Jun 28

Q&A: Am I in Danger of “Losing Myself” in Motherhood?

2017 at 6:30 am   |   by Carolyn Mahaney Filed under Motherhood

A mother with small children—I’ll call her Katie—sent me a question:

Recently a friend, an older woman in my life, has been urging me to “take care of myself” and not to “lose myself” in mothering. I know this is for a season—my children will not be little forever—and I know this is where the Lord has me. I have no desire to bring anything else onto my plate of being a wife and mom. Did you have people tell you similar things? If so, how did you respond to them?

Dear Katie,

I am happy to try and answer any question that you have, and honored that you would ask! Your question reveals the grace of God in your life in the form of humility and wisdom and I pray that you feel the Lord’s pleasure. Here are a few thoughts that came to mind when I read your text. I hope they prove helpful!

First, let me say that it is obvious that your friend loves you, cares for you, and wants the best for you—and that’s very meaningful. What a blessing to have a friend who is so affectionate and supportive. Although I don’t believe her advice reflects biblical wisdom, I don’t want that to take away from her heart for you, which I believe is sincere. I’m sure you know this even better than I do.

It is clear to me by your question that you already understand that you are in a season—one of the most intense seasons of your life! When I look back on my years as a mother, the seasons with small children and with teenagers were the two most exhausting—and rewarding—times in my life. When we understand the biblical principle that life is lived in seasons (and it’s obvious you do!), we know that this time won’t last forever. This intense season will come to an end and a new one will begin. This helps us to endure the tiredness—it won’t last forever! And it helps us to seize and enjoy the opportunities and rewards—for they won’t be here forever, either.

But to live this season of motherhood to the fullest will require “losing yourself.” It’s part of the bargain. So far from being something to regret, losing yourself is the ultimate goal of motherhood. It gets to the heart of what it means to serve Christ. Actually, the very worry your friend has for you—that you might “lose yourself—is actually something that is commended and encouraged in multiple places in Scripture. For example, “Whoever finds his life will lose it, and whoever loses his life for my sake will find it” (Mt. 10:40). When you’ve lost your life, you’ve truly found it. In biblical logic, when you lose you win. Now, this certainly flies in the face of popular advice such as your friend has received and is seeking (with the best of intentions) to pass on to you. You are a discerning woman and you detect the lie embedded in this potentially attractive advice. But we are all vulnerable, which is why I would encourage you to do a Bible study of your own to strengthen your conviction and to encourage you as you persevere. Studying Scripture always helped me in seasons of weariness or doubt in motherhood, when everyone else seemed to be absorbing feminist ideology and I would wonder if it was all worth it. I would go back to Scripture to strengthen my convictions. Here are just a few verses to get you started. You find it in every gospel and sometimes more than once (Mark 8:35, Luke 9:24, 17:33, John 12:25). Paul also covers this in Philippians (2:4-7). One of my favorite verses is in Isaiah which describes God’s care for those who care for others (Isa. 58:10-11). Those are just a few places to get you started, and I pray that they will serve your soul.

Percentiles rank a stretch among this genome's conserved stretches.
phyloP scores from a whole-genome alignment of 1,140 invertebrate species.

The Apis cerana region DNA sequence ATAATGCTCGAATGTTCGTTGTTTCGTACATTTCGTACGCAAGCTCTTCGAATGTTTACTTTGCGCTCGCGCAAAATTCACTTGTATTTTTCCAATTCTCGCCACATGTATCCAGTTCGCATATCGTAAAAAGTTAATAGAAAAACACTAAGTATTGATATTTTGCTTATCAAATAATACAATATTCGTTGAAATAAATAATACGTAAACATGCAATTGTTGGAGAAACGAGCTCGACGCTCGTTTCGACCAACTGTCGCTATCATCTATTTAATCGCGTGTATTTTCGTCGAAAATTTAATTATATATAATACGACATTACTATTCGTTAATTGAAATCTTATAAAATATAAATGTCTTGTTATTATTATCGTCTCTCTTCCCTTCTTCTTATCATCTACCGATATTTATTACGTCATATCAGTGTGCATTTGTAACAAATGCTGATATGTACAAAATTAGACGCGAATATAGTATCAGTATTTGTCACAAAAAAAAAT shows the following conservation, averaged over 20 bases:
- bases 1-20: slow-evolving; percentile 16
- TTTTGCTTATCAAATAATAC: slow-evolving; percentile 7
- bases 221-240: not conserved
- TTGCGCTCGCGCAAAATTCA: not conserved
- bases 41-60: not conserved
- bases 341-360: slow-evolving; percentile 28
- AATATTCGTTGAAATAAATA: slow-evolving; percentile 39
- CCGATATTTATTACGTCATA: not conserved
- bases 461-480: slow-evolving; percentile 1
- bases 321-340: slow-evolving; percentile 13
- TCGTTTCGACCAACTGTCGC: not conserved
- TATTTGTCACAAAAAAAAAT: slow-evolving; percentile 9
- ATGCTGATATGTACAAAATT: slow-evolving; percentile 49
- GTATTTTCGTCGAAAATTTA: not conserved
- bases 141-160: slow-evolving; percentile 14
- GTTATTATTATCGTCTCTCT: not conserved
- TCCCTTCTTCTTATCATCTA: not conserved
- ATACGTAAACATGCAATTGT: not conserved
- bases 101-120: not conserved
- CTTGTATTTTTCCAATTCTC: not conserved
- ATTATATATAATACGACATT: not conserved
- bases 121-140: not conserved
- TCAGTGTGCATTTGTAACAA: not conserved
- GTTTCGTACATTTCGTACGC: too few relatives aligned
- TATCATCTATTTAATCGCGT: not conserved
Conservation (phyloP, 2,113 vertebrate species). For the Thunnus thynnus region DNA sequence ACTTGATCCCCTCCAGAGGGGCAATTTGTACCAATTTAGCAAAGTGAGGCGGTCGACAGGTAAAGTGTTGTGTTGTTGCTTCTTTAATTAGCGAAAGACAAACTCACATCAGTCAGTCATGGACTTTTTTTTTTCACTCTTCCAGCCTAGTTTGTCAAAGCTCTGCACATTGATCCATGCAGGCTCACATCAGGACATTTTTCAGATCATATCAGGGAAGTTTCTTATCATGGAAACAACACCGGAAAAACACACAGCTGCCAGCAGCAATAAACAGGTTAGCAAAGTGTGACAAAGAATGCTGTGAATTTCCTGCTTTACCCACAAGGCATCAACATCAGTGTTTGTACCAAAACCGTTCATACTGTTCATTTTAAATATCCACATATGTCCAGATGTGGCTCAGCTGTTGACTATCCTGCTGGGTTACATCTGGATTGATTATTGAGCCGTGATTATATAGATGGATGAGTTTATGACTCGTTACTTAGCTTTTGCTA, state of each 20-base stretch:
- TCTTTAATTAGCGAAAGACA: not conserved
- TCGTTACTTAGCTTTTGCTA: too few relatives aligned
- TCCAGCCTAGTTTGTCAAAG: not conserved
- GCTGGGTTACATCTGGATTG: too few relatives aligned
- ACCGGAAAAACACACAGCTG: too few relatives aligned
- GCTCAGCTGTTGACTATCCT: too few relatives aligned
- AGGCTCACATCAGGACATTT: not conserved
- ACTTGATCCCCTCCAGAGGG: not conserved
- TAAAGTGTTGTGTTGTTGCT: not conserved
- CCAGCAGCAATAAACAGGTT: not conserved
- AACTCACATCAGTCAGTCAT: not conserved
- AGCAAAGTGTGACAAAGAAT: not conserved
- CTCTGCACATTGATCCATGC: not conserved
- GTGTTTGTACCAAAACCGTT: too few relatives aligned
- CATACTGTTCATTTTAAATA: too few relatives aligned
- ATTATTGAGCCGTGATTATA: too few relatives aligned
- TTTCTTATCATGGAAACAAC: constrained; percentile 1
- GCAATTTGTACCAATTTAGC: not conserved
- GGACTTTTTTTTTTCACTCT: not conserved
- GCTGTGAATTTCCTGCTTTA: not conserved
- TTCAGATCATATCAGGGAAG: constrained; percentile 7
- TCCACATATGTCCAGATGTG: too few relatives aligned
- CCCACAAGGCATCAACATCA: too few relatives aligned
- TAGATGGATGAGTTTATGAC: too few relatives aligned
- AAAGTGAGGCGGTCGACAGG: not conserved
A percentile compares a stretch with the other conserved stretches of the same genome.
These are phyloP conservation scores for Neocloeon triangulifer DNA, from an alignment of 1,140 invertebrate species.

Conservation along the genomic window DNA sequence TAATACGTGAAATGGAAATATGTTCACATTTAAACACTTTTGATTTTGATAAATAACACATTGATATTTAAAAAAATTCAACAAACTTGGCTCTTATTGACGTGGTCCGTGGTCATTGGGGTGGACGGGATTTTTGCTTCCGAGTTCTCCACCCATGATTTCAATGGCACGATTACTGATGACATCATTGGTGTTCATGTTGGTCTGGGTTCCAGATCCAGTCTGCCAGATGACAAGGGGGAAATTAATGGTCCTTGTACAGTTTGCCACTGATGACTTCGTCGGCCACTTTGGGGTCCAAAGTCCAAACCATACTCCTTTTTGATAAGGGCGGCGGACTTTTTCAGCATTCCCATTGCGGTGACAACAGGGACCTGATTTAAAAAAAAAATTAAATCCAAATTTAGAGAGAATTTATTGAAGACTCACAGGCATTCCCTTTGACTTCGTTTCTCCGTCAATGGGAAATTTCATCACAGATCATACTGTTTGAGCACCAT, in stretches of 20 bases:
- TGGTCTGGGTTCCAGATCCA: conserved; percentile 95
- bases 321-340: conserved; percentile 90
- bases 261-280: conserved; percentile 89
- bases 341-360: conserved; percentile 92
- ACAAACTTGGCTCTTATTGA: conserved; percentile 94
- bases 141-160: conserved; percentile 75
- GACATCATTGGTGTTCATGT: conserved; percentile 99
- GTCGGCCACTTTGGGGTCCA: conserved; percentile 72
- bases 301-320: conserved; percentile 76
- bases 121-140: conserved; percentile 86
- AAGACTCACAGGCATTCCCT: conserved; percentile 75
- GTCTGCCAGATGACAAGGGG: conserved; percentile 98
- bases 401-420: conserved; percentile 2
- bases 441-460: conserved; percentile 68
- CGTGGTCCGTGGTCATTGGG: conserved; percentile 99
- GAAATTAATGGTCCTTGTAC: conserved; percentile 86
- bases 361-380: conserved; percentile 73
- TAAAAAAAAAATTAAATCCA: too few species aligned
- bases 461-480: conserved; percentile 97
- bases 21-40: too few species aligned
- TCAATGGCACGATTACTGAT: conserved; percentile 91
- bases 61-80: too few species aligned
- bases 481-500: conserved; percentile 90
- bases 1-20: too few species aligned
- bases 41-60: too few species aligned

Finally, one thing I want to add by way of qualification—by “losing yourself” I don’t mean that you shouldn’t try to take care of yourself. Obviously, Scripture does not talk about denying ourselves to the neglect of basic care of our bodies and souls. You need rest—as much as you can get right now—and you need refreshment for your soul. So while I would wholeheartedly encourage you to continue to “lose yourself” for the sake of your children, I would also encourage you not to neglect sufficient rest and refreshment so you can serve your family even more effectively. So maybe consider, What are one or two things I can make sure I put or keep in my life that help strengthen me spiritually, physically, and emotionally? Maybe you need regular times alone to read a good book that encourages your soul. Maybe you need to be sure you get regular times with your husband, without the children. These are not selfish strategies, but rather intentional times of refreshment to strengthen you for service.

Katie, let me close by encouraging you again. It is obvious by your text and by your life that you have set your course in a God-honoring direction. I believe the Lord is pleased by your humility, your sacrifice, and your care for your family. I am praying that God would strengthen you and give you much encouragement. If there is any other way I can serve you, it would be my joy and delight.

Sincerely,

Carolyn

Jun 21

What’s a Grandmother to Do?

2017 at 7:23 am   |   by Carolyn Mahaney Filed under Motherhood

Last month I finished homeschooling two of my granddaughters, who are moving on to new schools for third grade. As I like to do at the beginning of each change of season in my life, I took some time to prayerfully plan. What next? How can I best serve my daughters and my grandchildren this year? Inspired by two godly grandmothers, I decided to start with the two most important areas of all: Scripture and prayer.

Sometimes we overcomplicate this grandma thing. We fret over what our grandchildren think of us and how we can make them happy. We struggle to figure out how to navigate our role in a way that doesn’t cause tension with our children. We dote on our grandchildren, and then we worry that we will spoil them. But even though cultural expectations change through the years, the biblical ideals for a grandmother are fixed and clear. Besides being a godly example, we can do no better for our grandchildren then to pray for them, and, as we have the opportunity, encourage them to love God’s Word.

Scripture

Grandma Lois, the maternal grandmother of Paul’s son in the faith, Timothy, taught Timothy the Holy Scriptures from when he was just a baby (2 Tim. 1:5; 2 Tim. 3:14, 15). Lois didn’t leave all the biblical teaching and training to her daughter, Eunice. She was actively involved in teaching her grandson the Scriptures. I want to imitate Grandma Lois and be an active part of teaching each of my twelve grandchildren to know and love the Word of God.